From “Monty Python Live at the Hollywood Bowl”
Transcribed from memory by Bret Shefter; Edited by Malcolm Dickinson
Customer: (entering the bookshop) Good morning.
Proprietor (John Cleese): Good morning, sir. Can I help you?
C: Er, yes. Do you have a copy of “Thirty Days in the Samarkind Desert with the Duchess of Kent” by A. E. J. Eliott, O.B.E.?
P: Ah, well, I don’t know the book, sir….
C: Er, never mind, never mind. How about “A Hundred and One Ways to Start a Fight”?
C: An Irish gentleman whose name eludes me for the moment.
P: Ah, no, well we haven’t got it in stock, sir….
C: Oh, well, not to worry, not to worry. Can you help me with “David Coperfield”?
P: Ah, yes, Dickens.
P: (pause) I beg your pardon?
C: No, Edmund Wells.
P: I… think you’ll find Charles Dickens wrote “David Copperfield”, sir….
C: No, no, Dickens wrote “David Copperfield” with two Ps. This is “David Coperfield” with one P by Edmund Wells.
P: “David Coperfield” with one P?
C: Yes, I should have said.
P: Yes, well in that case we don’t have it.
C: (peering over counter) Funny, you’ve got a lot of books here….
P: (slightly perturbed) Yes, we do, but we don’t have “David Coperfield” with one P by Edmund Wells.
C: Pity, it’s more thorough than the Dickens.
P: More THOROUGH?!?
C: Yes…I wonder if it might be worth a look through all your “David Copperfield”s…
P: No, sir, all our “David Copperfield”s have two P’s.
C: Are you quite sure?
C: Not worth just looking?
P: Definitely not.
C: Oh…how ‘bout “Grate Expectations”?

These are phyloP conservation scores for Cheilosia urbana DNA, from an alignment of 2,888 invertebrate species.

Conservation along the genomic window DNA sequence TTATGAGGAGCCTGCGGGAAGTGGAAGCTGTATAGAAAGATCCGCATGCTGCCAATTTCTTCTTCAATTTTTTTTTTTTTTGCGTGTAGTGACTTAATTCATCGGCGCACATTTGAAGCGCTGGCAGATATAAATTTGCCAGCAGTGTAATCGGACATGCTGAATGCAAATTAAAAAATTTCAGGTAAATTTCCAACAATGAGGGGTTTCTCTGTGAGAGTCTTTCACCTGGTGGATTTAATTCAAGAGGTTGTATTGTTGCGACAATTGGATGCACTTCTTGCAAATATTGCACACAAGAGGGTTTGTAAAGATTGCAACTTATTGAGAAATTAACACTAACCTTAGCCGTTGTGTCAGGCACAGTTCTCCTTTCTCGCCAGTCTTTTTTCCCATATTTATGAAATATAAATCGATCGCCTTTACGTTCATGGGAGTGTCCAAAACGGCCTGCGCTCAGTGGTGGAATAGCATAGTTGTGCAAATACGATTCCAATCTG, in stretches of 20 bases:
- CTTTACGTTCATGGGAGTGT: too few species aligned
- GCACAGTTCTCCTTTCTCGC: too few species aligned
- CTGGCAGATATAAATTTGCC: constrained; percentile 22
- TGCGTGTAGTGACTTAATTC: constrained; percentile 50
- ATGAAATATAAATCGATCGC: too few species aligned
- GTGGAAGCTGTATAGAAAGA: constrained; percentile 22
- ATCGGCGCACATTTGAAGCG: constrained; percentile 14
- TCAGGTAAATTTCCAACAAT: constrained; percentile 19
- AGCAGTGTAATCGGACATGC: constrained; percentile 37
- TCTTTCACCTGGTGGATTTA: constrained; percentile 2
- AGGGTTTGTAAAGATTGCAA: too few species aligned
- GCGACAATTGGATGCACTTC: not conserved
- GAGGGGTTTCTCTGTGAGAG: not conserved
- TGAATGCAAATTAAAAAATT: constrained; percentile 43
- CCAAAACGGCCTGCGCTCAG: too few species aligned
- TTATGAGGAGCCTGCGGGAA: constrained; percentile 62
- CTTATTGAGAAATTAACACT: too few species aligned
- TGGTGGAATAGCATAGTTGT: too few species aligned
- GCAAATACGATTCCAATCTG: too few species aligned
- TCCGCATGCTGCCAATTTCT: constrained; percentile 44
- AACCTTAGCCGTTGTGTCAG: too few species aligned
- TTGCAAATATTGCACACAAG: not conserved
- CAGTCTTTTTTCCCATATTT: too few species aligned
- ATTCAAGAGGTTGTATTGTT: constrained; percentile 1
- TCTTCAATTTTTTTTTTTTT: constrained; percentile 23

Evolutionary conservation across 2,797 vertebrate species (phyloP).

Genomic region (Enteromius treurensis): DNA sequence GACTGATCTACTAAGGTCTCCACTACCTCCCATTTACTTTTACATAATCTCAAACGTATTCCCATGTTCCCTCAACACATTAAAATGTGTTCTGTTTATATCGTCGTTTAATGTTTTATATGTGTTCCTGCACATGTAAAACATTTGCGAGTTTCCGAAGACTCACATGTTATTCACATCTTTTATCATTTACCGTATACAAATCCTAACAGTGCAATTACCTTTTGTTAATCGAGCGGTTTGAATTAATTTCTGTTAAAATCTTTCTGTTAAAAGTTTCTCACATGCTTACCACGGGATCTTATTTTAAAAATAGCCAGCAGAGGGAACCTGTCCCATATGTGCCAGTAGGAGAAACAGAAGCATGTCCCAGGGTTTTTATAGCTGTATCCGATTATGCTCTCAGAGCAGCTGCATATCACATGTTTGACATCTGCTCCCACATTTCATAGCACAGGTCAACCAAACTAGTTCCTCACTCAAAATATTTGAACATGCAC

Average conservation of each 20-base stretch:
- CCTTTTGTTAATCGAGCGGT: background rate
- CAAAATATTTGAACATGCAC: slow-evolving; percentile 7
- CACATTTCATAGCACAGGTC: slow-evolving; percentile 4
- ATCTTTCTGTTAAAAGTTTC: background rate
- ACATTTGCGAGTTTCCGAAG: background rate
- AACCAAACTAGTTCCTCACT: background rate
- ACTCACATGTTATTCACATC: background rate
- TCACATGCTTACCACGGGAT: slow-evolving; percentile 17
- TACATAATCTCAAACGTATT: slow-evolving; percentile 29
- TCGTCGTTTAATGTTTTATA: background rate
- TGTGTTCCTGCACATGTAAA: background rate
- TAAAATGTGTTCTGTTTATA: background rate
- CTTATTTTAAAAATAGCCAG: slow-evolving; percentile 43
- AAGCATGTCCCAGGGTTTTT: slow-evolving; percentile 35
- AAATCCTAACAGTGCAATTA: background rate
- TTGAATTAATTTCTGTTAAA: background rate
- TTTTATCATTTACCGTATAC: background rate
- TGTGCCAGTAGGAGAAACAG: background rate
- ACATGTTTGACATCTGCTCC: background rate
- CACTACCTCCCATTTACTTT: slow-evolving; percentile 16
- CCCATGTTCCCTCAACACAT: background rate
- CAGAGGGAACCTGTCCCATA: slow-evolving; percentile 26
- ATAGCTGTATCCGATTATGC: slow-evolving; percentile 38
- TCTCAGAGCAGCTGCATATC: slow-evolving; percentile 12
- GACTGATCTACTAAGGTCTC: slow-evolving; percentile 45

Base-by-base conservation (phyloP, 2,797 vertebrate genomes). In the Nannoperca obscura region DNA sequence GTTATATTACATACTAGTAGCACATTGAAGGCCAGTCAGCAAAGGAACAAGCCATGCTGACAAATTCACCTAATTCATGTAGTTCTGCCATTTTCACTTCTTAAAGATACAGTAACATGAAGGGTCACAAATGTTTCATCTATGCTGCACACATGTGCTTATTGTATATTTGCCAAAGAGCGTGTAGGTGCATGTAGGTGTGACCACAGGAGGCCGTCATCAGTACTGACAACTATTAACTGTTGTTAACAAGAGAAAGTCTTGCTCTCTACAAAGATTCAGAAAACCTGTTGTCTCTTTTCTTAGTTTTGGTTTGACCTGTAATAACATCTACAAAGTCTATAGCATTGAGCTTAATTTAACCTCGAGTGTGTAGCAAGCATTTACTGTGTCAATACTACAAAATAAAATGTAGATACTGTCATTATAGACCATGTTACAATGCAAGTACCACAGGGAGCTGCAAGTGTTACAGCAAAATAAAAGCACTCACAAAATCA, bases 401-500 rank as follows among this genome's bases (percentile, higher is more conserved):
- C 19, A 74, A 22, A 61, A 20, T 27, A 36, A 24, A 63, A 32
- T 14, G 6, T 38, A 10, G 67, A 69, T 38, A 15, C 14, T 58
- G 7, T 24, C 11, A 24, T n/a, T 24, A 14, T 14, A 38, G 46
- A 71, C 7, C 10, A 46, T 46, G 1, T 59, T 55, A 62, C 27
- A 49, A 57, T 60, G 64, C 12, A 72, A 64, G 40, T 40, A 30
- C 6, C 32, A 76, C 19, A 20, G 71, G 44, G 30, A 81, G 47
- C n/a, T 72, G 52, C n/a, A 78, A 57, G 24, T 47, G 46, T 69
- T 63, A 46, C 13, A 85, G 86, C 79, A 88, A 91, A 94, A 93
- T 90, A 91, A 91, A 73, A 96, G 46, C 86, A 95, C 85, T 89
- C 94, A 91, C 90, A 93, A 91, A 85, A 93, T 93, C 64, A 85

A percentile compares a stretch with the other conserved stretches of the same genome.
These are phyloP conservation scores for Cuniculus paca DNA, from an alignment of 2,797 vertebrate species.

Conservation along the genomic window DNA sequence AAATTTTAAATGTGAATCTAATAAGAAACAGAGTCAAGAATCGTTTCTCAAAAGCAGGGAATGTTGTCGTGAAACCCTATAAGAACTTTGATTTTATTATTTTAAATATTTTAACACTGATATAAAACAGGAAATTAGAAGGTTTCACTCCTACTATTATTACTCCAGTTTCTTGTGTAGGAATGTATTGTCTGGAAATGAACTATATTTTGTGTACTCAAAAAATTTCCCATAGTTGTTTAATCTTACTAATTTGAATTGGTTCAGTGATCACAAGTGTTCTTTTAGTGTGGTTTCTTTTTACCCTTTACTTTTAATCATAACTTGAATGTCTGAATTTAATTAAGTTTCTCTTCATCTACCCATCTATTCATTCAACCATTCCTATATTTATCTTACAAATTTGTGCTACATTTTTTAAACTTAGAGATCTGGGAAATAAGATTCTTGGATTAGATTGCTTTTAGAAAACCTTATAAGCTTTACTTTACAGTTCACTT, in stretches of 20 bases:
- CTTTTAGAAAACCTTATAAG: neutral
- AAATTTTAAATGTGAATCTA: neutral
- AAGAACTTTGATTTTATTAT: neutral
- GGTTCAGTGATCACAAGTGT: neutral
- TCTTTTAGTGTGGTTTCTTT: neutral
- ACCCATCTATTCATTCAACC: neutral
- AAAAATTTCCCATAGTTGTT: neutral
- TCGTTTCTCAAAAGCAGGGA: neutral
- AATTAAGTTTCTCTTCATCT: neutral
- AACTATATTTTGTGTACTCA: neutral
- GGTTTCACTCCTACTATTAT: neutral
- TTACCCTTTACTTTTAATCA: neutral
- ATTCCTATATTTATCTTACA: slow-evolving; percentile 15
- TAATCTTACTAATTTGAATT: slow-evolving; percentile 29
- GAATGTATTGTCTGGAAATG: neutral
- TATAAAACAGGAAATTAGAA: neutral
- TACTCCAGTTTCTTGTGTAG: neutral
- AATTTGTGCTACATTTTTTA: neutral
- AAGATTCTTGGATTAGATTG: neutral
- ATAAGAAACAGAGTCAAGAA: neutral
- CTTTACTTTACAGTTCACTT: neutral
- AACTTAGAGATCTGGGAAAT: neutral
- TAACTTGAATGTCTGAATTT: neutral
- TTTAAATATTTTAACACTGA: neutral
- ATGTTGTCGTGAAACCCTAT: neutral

P: Yes, well we have that….
C: That’s “G-R-A-T-E Expectations,” also by Edmund Wells.
P: (pause) Yes, well in that case we don’t have it. We don’t have anything by Edmund Wells, actually: he’s not very popular.
C: Not “Knickerless Knickleby”? That’s K-N-I-C-K-E-R-L-E-S-S.
P: (taciturn) No.
C: “Khristmas Karol” with a K?
P: (really quite perturbed) No….
C: Er, how about “A Sale of Two Titties”?
P: DEFINITELY NOT.
C: (moving towards door) Sorry to trouble you….
P: Not at all….
C: Good morning.
P: Good morning.
C: (turning around) Oh!
P: (deep breath) Yesss?
C: I wonder if you might have a copy of “Rarnaby Budge”?
P: No, as I say, we’re right out of Edmund Wells!
C: No, not Edmund Wells - Charles Dikkens.
P: (pause - eagerly) Charles Dickens??
P: (excitedly) You mean “Barnaby Rudge”!
C: No, “Rarnaby Budge” by Charles Dikkens. That’s Dikkens with two Ks, the well-known Dutch author.
P: (slight pause) No, well we don’t have “Rarnaby Budge” by Charles Dikkens with two Ks, the well-known Dutch author, and perhaps to save time I should add that we don’t have “Karnaby Fudge” by Darles Chickens, or “Farmer of Sludge” by Marles Pickens, or even “Stickwick Stapers” by Farles Wickens with four M’s and a silent Q!!!!! Why don’t you try W. H. Smith’s?
C: Ah did, They sent me here.
P: DID they.
C: Oh, I wonder…
P: Oh, do go on, please.
C: Yes…I wonder if you might have “The Amazing Adventures of Captain Gladys Stoutpamphlet and her Intrepid Spaniel Stig Amongst the Giant Pygmies of Beckles”…volume eight.